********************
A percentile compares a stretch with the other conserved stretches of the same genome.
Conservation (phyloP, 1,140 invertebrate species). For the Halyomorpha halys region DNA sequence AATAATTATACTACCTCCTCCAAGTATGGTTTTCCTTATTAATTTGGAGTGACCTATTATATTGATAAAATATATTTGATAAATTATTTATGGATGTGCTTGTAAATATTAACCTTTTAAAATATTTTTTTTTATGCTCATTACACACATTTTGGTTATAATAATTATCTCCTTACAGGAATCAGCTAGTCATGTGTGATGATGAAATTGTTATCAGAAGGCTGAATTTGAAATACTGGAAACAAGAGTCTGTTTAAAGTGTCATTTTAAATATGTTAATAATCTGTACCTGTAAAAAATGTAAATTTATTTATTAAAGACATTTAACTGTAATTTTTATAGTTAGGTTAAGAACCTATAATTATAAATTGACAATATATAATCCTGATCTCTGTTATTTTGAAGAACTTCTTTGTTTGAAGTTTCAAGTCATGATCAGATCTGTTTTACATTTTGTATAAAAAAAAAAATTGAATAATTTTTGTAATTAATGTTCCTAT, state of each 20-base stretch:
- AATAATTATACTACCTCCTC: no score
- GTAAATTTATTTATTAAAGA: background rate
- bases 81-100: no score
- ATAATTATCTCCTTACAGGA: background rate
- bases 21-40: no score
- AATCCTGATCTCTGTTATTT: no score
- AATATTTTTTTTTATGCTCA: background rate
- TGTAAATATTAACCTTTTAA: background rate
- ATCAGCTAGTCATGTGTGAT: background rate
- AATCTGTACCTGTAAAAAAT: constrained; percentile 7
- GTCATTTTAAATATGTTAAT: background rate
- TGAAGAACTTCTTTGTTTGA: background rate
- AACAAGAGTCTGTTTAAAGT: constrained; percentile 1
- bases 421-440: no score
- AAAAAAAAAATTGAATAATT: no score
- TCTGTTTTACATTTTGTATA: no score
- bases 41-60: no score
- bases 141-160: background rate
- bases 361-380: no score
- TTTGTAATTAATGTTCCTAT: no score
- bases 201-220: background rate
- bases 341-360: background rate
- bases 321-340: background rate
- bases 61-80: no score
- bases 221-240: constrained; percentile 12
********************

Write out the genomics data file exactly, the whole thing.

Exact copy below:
A percentile compares a stretch with the other conserved stretches of the same genome.
Conservation (phyloP, 1,140 invertebrate species). For the Halyomorpha halys region DNA sequence AATAATTATACTACCTCCTCCAAGTATGGTTTTCCTTATTAATTTGGAGTGACCTATTATATTGATAAAATATATTTGATAAATTATTTATGGATGTGCTTGTAAATATTAACCTTTTAAAATATTTTTTTTTATGCTCATTACACACATTTTGGTTATAATAATTATCTCCTTACAGGAATCAGCTAGTCATGTGTGATGATGAAATTGTTATCAGAAGGCTGAATTTGAAATACTGGAAACAAGAGTCTGTTTAAAGTGTCATTTTAAATATGTTAATAATCTGTACCTGTAAAAAATGTAAATTTATTTATTAAAGACATTTAACTGTAATTTTTATAGTTAGGTTAAGAACCTATAATTATAAATTGACAATATATAATCCTGATCTCTGTTATTTTGAAGAACTTCTTTGTTTGAAGTTTCAAGTCATGATCAGATCTGTTTTACATTTTGTATAAAAAAAAAAATTGAATAATTTTTGTAATTAATGTTCCTAT, state of each 20-base stretch:
- AATAATTATACTACCTCCTC: no score
- GTAAATTTATTTATTAAAGA: background rate
- bases 81-100: no score
- ATAATTATCTCCTTACAGGA: background rate
- bases 21-40: no score
- AATCCTGATCTCTGTTATTT: no score
- AATATTTTTTTTTATGCTCA: background rate
- TGTAAATATTAACCTTTTAA: background rate
- ATCAGCTAGTCATGTGTGAT: background rate
- AATCTGTACCTGTAAAAAAT: constrained; percentile 7
- GTCATTTTAAATATGTTAAT: background rate
- TGAAGAACTTCTTTGTTTGA: background rate
- AACAAGAGTCTGTTTAAAGT: constrained; percentile 1
- bases 421-440: no score
- AAAAAAAAAATTGAATAATT: no score
- TCTGTTTTACATTTTGTATA: no score
- bases 41-60: no score
- bases 141-160: background rate
- bases 361-380: no score
- TTTGTAATTAATGTTCCTAT: no score
- bases 201-220: background rate
- bases 341-360: background rate
- bases 321-340: background rate
- bases 61-80: no score
- bases 221-240: constrained; percentile 12